Friday, April 27, 2012

Book Review: Before I Go To Sleep by S.J. Watson

Amazon UK are currently running a deal -  two paperbacks for £7 - so finding myself the proud owner of a wee Amazon voucher a few weeks back, I picked up two. I got Susan Hill's "The Woman in Black" and this one - "Before I Go To Sleep" by S.J. Watson.

SJ Watson is an English author, and this is his debut novel (I thought he was a woman until I googled him, apologies there Steve). HE was accepted into the first Faber Academy "Writing a Novel" course in 2009, and this book is the result. It won a couple of prestigious awards (The Crime Writers' Association Award for Best Debut Novel and the Galaxy National Book Award for Crime Thriller of the Year). Here's the back cover spiel:

Memories define us.

So what if you lost yours every time you went to sleep?

Your name, your identity, your past, even the people you love - all forgotten overnight.

And the one person you trust may only be telling you half the story.

Welcome to Christine's life.

I have to say, now that I know SJ is a man, I'm even more impressed with how the main character of Christine is written. SJ has a powerful writing style, and has written a strong female character with lots of personality. She's extremely engaging and likeable, and I found myself rooting for her all the way through. It's also lovely to read a book where the main character is in her forties - I can't think of too many others like it.

Basically, Christine suffered a trauma a few years back, and now suffers from severe short-term memory loss. She can remember up to the trauma, and she can hold her daily memories for the duration of the day, but by morning, all is lost and she begins the day over again not knowing anything about her life. Her husband, Ben, has to remind her of who she is every single morning.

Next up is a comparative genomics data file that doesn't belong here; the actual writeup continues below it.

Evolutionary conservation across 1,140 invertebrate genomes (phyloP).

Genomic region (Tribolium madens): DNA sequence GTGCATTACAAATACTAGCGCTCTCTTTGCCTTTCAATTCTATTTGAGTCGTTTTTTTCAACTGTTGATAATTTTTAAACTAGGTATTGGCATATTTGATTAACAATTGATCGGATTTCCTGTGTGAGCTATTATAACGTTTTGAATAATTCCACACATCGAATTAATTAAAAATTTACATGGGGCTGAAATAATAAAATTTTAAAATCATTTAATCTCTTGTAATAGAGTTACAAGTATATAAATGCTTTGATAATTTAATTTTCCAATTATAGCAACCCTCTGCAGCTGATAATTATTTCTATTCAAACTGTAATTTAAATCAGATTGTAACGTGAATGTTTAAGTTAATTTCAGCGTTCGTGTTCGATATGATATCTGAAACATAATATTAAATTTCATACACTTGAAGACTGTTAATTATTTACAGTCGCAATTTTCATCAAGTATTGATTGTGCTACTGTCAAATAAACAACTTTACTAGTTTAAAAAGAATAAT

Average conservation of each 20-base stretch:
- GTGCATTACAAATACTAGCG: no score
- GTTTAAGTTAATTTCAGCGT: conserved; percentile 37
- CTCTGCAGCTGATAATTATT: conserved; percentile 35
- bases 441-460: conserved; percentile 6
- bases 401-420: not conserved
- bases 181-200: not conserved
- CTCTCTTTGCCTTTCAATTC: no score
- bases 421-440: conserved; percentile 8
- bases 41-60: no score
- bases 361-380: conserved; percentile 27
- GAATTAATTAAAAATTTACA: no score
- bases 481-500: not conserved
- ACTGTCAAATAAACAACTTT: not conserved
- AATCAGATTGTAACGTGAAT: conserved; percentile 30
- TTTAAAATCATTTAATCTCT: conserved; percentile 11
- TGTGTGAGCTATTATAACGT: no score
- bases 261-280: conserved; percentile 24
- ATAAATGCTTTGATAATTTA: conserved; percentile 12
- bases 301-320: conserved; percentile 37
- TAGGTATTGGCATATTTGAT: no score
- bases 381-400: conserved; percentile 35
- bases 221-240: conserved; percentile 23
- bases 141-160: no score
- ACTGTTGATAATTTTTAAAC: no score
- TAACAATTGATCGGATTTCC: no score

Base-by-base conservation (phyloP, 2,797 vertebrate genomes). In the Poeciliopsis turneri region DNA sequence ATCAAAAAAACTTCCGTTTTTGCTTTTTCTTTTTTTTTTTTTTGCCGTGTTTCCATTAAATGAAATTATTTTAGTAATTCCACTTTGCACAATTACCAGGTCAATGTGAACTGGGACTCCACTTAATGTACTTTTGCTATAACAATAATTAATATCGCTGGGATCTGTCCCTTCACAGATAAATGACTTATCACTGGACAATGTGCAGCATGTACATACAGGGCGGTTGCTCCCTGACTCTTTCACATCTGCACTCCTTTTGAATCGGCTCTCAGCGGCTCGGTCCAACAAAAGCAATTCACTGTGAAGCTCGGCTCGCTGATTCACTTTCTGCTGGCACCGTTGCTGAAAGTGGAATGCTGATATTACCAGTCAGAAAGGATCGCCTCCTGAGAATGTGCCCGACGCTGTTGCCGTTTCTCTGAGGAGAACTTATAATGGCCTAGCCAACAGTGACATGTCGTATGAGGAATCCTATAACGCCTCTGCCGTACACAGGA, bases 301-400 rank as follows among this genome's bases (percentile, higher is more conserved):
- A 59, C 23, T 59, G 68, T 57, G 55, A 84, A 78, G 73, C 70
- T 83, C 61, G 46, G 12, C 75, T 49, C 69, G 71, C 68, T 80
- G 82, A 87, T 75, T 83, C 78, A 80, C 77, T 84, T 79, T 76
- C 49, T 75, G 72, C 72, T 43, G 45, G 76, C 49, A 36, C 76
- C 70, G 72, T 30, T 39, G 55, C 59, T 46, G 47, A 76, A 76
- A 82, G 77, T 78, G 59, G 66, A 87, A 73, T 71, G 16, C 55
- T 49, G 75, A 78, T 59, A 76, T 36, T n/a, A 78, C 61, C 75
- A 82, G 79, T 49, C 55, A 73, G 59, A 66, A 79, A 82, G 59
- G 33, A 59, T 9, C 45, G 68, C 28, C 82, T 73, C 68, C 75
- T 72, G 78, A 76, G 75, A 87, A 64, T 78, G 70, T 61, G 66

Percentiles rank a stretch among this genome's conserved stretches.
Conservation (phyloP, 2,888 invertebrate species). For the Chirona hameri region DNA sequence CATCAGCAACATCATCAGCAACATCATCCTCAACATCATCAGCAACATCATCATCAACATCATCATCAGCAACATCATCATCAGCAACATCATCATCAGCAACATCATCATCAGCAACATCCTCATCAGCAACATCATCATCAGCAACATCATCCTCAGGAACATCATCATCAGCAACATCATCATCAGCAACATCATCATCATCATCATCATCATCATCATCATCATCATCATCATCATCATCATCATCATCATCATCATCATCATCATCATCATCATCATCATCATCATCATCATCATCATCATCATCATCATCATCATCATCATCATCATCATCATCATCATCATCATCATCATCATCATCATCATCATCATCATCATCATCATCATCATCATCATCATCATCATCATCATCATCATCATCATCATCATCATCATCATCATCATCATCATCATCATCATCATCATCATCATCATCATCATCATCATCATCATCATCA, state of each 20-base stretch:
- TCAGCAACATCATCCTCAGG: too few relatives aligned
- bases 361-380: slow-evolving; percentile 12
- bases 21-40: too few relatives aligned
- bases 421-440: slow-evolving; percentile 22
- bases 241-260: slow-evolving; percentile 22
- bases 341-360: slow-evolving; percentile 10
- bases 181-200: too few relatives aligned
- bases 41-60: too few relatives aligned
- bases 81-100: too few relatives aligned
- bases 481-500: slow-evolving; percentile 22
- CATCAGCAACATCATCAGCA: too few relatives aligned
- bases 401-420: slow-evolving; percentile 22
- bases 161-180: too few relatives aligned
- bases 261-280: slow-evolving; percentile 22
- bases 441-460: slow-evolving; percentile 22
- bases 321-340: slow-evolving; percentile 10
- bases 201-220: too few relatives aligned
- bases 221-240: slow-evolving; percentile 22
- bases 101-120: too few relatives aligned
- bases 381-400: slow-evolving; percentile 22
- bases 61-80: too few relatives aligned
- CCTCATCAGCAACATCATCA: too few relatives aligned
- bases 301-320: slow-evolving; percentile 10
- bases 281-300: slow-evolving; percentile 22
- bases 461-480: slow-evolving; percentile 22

This arrangement seems to work for them..... until a doctor gets involved and encourages Christine to write a journal. He calls her every day to tell her where the journal is, and so Christine spends a good chunk of her days reading up on what's been happening and what she's been feeling. The book is split into three parts - The present day, the journal, and the present day again. The tension is slowly built up as you read the journal part, and you know something's coming, but you're not exactly sure what.

What does come is a brilliant sequence of twists and discoveries - some good, some bad - and I promise you, you won't be able to put it down. Is everyone in Christine's life being honest with her? Is she going mad? Can she trust anyone? Can she even trust her journal - herself? The whole lot builds up into an explosive revelation, one that I have to admit I didn't even see coming.

I began this book at 10.30pm one night last week while I listened to a concert on TV in the background, and I could not put it down. I tell a lie - I put it down twice - once, to have this conversation: 

Himself: What's that concert?
Me: Slash.
Himself: Guns n Roses?
Me: Well, yeah, he used to be with them.
Himself: But he's not now?
Me: No.
Himself: Who's the lad singing? 
Me: Myles Kennedy.
Himself: He's not from Guns n Roses?
Me: No.
Himself: Do you like that kind of music?
Me: Sure you know I do.
Himself: Oh right. So which one is the lad from Guns n Roses?
Me: Here, take the remote, I'll finish me book in the kitchen.
Himself: Ah no stay there, but which of them were in Guns n Roses? (patience - gone)

The second time I put it down was to sing along to Sweet Child O' Mine. I mean, you have to, don't you?

Anyway, it's a brilliant book, a seriously impressive debut, and the rights have also been acquired by Ridley Scott's production company so I would expect to see it in movie form some time in the future. It's too good not to moviefy (yes, that's a word. Maybe.)

Any reading recommendations for me?

S xx